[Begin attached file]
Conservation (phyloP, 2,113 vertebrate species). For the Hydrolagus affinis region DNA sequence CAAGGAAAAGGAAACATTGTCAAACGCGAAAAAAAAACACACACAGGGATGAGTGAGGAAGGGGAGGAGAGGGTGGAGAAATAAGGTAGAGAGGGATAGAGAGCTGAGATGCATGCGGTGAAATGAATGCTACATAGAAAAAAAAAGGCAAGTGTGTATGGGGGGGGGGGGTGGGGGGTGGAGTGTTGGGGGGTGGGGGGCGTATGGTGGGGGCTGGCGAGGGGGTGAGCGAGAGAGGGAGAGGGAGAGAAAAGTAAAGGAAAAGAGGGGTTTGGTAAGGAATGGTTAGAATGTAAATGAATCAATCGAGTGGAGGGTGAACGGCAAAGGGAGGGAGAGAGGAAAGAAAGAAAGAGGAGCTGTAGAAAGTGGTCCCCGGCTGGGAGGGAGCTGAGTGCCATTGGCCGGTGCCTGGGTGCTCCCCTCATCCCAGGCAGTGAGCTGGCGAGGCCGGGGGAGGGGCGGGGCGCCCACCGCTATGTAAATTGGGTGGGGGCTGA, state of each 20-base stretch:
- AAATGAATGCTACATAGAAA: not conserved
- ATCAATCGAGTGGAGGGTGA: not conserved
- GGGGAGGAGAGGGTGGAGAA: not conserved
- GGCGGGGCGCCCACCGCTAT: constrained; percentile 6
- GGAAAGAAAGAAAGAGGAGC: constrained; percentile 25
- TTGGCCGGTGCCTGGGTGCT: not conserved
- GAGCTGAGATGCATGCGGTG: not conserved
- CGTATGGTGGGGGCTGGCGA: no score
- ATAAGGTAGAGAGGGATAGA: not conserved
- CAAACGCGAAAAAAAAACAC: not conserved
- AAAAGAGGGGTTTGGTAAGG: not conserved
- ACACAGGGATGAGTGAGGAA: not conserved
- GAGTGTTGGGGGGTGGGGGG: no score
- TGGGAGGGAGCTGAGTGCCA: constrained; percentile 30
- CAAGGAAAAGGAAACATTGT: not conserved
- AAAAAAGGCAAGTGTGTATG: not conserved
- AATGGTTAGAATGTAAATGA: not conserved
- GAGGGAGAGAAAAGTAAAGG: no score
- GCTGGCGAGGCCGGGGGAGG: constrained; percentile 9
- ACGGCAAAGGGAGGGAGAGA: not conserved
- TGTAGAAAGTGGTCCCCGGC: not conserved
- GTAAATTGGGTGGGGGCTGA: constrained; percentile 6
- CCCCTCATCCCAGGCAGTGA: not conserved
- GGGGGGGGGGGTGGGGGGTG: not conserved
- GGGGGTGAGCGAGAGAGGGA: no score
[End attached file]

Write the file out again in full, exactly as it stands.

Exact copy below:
Conservation (phyloP, 2,113 vertebrate species). For the Hydrolagus affinis region DNA sequence CAAGGAAAAGGAAACATTGTCAAACGCGAAAAAAAAACACACACAGGGATGAGTGAGGAAGGGGAGGAGAGGGTGGAGAAATAAGGTAGAGAGGGATAGAGAGCTGAGATGCATGCGGTGAAATGAATGCTACATAGAAAAAAAAAGGCAAGTGTGTATGGGGGGGGGGGGTGGGGGGTGGAGTGTTGGGGGGTGGGGGGCGTATGGTGGGGGCTGGCGAGGGGGTGAGCGAGAGAGGGAGAGGGAGAGAAAAGTAAAGGAAAAGAGGGGTTTGGTAAGGAATGGTTAGAATGTAAATGAATCAATCGAGTGGAGGGTGAACGGCAAAGGGAGGGAGAGAGGAAAGAAAGAAAGAGGAGCTGTAGAAAGTGGTCCCCGGCTGGGAGGGAGCTGAGTGCCATTGGCCGGTGCCTGGGTGCTCCCCTCATCCCAGGCAGTGAGCTGGCGAGGCCGGGGGAGGGGCGGGGCGCCCACCGCTATGTAAATTGGGTGGGGGCTGA, state of each 20-base stretch:
- AAATGAATGCTACATAGAAA: not conserved
- ATCAATCGAGTGGAGGGTGA: not conserved
- GGGGAGGAGAGGGTGGAGAA: not conserved
- GGCGGGGCGCCCACCGCTAT: constrained; percentile 6
- GGAAAGAAAGAAAGAGGAGC: constrained; percentile 25
- TTGGCCGGTGCCTGGGTGCT: not conserved
- GAGCTGAGATGCATGCGGTG: not conserved
- CGTATGGTGGGGGCTGGCGA: no score
- ATAAGGTAGAGAGGGATAGA: not conserved
- CAAACGCGAAAAAAAAACAC: not conserved
- AAAAGAGGGGTTTGGTAAGG: not conserved
- ACACAGGGATGAGTGAGGAA: not conserved
- GAGTGTTGGGGGGTGGGGGG: no score
- TGGGAGGGAGCTGAGTGCCA: constrained; percentile 30
- CAAGGAAAAGGAAACATTGT: not conserved
- AAAAAAGGCAAGTGTGTATG: not conserved
- AATGGTTAGAATGTAAATGA: not conserved
- GAGGGAGAGAAAAGTAAAGG: no score
- GCTGGCGAGGCCGGGGGAGG: constrained; percentile 9
- ACGGCAAAGGGAGGGAGAGA: not conserved
- TGTAGAAAGTGGTCCCCGGC: not conserved
- GTAAATTGGGTGGGGGCTGA: constrained; percentile 6
- CCCCTCATCCCAGGCAGTGA: not conserved
- GGGGGGGGGGGTGGGGGGTG: not conserved
- GGGGGTGAGCGAGAGAGGGA: no score